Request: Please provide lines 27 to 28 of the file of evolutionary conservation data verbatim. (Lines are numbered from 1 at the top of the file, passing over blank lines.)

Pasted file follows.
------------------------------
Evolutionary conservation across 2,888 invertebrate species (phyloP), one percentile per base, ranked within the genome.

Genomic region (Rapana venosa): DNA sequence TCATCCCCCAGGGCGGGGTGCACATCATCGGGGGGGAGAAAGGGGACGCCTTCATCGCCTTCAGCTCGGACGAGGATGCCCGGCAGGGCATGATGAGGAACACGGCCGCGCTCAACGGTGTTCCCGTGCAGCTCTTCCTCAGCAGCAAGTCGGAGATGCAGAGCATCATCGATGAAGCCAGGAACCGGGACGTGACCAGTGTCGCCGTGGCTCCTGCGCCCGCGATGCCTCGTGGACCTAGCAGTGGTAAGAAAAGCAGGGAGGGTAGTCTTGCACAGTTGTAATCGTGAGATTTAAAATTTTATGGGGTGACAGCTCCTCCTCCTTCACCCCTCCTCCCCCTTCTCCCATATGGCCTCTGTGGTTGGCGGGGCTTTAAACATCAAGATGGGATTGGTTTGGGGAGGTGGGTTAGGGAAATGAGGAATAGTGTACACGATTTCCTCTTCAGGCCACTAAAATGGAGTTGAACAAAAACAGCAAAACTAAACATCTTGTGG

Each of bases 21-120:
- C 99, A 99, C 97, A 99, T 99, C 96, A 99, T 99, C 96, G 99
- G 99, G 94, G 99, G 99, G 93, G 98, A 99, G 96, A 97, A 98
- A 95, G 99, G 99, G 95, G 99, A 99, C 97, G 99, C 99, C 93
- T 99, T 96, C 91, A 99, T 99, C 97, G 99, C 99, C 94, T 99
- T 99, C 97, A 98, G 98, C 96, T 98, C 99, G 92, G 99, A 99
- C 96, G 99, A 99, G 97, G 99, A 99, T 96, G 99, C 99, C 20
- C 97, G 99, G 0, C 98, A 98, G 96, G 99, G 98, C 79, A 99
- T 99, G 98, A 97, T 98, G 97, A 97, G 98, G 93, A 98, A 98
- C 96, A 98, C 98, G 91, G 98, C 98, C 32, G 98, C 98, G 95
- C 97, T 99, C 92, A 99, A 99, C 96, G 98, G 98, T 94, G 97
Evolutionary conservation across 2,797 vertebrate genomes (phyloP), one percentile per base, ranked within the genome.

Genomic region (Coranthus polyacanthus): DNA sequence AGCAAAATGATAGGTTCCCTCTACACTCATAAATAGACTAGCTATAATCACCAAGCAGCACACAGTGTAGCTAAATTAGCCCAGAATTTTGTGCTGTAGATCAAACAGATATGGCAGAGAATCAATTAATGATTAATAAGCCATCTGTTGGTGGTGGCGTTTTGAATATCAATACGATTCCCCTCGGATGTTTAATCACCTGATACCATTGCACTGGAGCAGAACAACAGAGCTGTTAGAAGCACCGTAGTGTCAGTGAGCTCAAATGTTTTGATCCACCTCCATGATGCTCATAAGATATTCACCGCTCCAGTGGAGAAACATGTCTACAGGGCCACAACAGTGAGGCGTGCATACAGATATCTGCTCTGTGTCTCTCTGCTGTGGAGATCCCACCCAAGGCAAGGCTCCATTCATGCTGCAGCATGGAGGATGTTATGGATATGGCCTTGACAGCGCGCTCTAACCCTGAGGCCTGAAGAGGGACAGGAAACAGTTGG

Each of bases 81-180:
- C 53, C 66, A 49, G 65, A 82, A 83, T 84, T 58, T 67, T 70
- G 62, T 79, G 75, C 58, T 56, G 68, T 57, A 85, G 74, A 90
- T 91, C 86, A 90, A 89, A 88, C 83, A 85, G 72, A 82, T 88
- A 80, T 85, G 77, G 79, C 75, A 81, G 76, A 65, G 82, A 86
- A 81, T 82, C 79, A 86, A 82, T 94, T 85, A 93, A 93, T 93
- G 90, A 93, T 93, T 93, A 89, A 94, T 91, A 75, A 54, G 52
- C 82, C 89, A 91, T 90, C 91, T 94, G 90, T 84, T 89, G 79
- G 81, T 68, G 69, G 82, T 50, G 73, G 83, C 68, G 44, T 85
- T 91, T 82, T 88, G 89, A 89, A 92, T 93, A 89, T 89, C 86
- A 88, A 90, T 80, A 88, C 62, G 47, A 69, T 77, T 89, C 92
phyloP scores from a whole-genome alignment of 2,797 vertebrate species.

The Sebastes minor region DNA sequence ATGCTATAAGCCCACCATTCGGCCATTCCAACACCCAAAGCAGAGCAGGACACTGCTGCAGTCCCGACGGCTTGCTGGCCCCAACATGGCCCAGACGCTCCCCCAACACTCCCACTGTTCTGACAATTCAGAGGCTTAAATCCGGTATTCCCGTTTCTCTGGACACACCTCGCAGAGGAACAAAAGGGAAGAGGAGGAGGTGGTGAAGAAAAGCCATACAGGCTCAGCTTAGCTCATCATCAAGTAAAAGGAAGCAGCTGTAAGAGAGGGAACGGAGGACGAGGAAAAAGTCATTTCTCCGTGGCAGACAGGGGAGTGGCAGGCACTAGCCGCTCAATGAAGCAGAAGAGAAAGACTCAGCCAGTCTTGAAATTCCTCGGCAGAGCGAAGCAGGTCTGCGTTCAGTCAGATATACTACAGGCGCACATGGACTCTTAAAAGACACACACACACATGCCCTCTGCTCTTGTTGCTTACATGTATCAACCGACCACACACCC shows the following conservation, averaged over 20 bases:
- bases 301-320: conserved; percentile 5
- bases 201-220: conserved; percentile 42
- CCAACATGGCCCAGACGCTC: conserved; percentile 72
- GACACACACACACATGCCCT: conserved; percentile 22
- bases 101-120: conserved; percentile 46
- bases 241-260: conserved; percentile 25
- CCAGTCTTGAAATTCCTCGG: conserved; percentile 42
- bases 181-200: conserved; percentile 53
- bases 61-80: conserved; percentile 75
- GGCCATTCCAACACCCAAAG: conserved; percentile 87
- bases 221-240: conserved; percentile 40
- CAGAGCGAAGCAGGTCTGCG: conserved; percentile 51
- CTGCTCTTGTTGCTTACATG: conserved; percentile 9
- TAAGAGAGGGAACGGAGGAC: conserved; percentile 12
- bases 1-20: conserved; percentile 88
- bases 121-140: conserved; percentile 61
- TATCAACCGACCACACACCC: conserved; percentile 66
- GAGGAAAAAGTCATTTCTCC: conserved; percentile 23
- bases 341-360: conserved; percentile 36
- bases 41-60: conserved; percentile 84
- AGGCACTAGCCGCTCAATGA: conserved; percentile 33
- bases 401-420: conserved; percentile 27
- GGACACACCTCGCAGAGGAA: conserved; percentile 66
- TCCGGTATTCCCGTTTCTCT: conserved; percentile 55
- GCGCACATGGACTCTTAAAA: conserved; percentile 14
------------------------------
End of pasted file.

phyloP scores from a whole-genome alignment of 2,797 vertebrate species.

The Sebastes minor region DNA sequence ATGCTATAAGCCCACCATTCGGCCATTCCAACACCCAAAGCAGAGCAGGACACTGCTGCAGTCCCGACGGCTTGCTGGCCCCAACATGGCCCAGACGCTCCCCCAACACTCCCACTGTTCTGACAATTCAGAGGCTTAAATCCGGTATTCCCGTTTCTCTGGACACACCTCGCAGAGGAACAAAAGGGAAGAGGAGGAGGTGGTGAAGAAAAGCCATACAGGCTCAGCTTAGCTCATCATCAAGTAAAAGGAAGCAGCTGTAAGAGAGGGAACGGAGGACGAGGAAAAAGTCATTTCTCCGTGGCAGACAGGGGAGTGGCAGGCACTAGCCGCTCAATGAAGCAGAAGAGAAAGACTCAGCCAGTCTTGAAATTCCTCGGCAGAGCGAAGCAGGTCTGCGTTCAGTCAGATATACTACAGGCGCACATGGACTCTTAAAAGACACACACACACATGCCCTCTGCTCTTGTTGCTTACATGTATCAACCGACCACACACCC shows the following conservation, averaged over 20 bases: